Despite England’s shambolic performances at the World Cup last year in South Africa, I don’t think it is fair to laden the blame on Capello, our failings on the world stage can be largely attributed to the existence of over inflated egos within the dressing room. Thus far England’s European Championship campaign has been near faultless, despite somewhat lackluster performances England are top of the group and after beating Wales and playing well against Ghana, I think we need to laud a certain degree of praise upon Capello as he appears to be answering the cries of England fans and selecting players based upon merit and current form rather than the club they play for. There is a new breed of English talent emerging, Joe Hart, Gary Cahill, Jack Wilshire, Matt Jarvis and Andy Carroll have all been handed an opportunity in which to represent their country. It is up to Capello to nurture that talent and prepare them for major International tournaments.

At present Fabio Capello looks set to relinquish his duties as England head coach after the 2012 European Championships, but who knows where our national side will be in twelve months time.Whether you believe in Capello or not, I reckon that if there is one aspect that we can all agree upon, that the Football Association have been totally exposed as incompetent imbeciles, who are  clearly incapable of managing football in this country. Rather than Fabio Capello being judged for the astronomical annual sums of money his is pocketing during his tenure, perhaps we should be scrutinising just why the FA board members are making such flawed decisions and still picking up their handsome pay cheques at the end of each month.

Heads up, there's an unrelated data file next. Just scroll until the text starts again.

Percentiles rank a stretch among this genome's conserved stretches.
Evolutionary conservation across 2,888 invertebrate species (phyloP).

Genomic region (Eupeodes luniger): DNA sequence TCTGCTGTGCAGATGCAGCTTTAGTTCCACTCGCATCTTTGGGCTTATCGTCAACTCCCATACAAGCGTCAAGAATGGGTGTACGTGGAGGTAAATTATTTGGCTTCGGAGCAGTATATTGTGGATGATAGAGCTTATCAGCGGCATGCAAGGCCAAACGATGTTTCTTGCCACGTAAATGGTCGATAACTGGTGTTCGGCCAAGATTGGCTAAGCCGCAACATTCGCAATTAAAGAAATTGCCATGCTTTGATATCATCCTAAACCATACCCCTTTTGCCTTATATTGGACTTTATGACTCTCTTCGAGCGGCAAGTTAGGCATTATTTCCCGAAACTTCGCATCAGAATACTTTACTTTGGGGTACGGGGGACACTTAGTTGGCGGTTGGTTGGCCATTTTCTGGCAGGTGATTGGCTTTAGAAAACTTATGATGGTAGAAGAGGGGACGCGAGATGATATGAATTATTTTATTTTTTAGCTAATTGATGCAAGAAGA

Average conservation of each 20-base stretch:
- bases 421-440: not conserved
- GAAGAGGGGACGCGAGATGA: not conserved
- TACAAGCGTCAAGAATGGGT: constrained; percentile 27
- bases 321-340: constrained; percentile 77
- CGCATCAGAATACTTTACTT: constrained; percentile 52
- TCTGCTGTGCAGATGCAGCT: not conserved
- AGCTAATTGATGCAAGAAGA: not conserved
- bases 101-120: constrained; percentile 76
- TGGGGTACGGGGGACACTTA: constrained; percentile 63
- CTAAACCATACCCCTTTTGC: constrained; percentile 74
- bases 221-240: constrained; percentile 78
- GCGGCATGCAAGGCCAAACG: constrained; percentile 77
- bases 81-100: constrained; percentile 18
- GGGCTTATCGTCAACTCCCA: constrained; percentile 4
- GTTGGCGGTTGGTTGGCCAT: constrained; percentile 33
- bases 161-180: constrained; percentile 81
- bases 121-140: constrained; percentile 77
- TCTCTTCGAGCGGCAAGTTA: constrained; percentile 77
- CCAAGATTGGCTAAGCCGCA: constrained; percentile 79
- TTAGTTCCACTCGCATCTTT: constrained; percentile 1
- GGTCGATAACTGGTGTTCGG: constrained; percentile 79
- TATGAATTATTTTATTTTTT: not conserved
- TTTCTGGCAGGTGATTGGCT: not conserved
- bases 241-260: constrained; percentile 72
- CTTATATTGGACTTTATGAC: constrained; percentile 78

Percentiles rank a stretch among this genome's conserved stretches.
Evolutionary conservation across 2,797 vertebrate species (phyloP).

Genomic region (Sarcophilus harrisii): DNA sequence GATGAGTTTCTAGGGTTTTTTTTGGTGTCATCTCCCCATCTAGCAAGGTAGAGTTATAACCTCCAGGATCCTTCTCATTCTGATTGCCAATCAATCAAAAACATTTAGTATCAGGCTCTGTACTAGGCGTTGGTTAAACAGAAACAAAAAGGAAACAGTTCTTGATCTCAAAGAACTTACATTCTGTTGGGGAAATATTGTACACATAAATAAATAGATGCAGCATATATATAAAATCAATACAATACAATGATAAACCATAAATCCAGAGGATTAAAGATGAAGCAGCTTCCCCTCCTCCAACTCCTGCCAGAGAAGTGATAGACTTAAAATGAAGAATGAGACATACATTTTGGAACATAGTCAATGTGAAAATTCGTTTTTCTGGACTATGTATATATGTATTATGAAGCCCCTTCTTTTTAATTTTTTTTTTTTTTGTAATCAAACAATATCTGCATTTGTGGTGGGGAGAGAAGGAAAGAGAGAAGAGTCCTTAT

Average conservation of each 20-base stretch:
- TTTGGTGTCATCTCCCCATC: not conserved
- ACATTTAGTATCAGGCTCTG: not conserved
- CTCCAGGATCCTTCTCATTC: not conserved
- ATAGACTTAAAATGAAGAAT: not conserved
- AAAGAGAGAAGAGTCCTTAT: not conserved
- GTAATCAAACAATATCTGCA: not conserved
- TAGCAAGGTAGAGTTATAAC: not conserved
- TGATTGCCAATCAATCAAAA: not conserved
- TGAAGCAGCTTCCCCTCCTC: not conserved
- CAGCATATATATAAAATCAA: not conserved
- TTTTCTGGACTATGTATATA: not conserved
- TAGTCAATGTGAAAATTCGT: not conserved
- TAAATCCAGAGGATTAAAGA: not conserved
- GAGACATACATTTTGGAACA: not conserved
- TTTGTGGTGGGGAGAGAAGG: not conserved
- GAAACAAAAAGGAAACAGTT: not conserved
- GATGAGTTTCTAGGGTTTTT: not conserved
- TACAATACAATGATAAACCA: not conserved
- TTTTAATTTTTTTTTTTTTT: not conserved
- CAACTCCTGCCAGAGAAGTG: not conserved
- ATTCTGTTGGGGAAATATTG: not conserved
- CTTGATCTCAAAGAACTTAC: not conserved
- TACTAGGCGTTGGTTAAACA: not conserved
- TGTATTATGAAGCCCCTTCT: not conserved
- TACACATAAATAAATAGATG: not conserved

The Author

Ollie Jackson

An ardent Manchester United supporter and Editor of Our Beautiful Game.

2 thoughts on “Fabio Capello: Public Enemy Number One

  1. Very well written article. Re FA, couldnt agree more. However Re Capello I couldnt disagree more. The reason he is public enemy is that he is an outright liar. He would say one thing to the media and then do something completely different. Now he has the right to do what he likes but do not then make erroneous claims to the media like: I will only pick players who are playing first team football or on form, then picks Emile Heskey. The only man in the squad who should be exempt due to his unbelievable scoring record for England is Crouchy, yet he didnt get a sniff. Capello also managed to pick a load of half fit / unfit players…. and of course we all rememeber that he claimed he would only pick fully fit players for the squad then did another u-turn which back fired. The guy doesnt give a sh*t, which is the opther problem. I am not a un-cultured Euro-basher but I have no sympathy for the Capello, the man may be a good manager but as a person I think he is a joke and that is why i hate him.

    1. Admittedly Capello does appear to be a man without any concern for the way in which he approaches his managerial duties. The only time he has sought to rectify his errors is during recent games whereby he has selected some players on merit and not because of their profile.

      I still retain that he is a good manager, maybe his lack of prior International experience is the reason behind why he has faltered, but the FA appointed him and in doing so they put their faith in the man, making him the highest paid international coach in football in the process. At least we both agree on the fact that the FA are culpable for the line share of problems currently hampering our national game!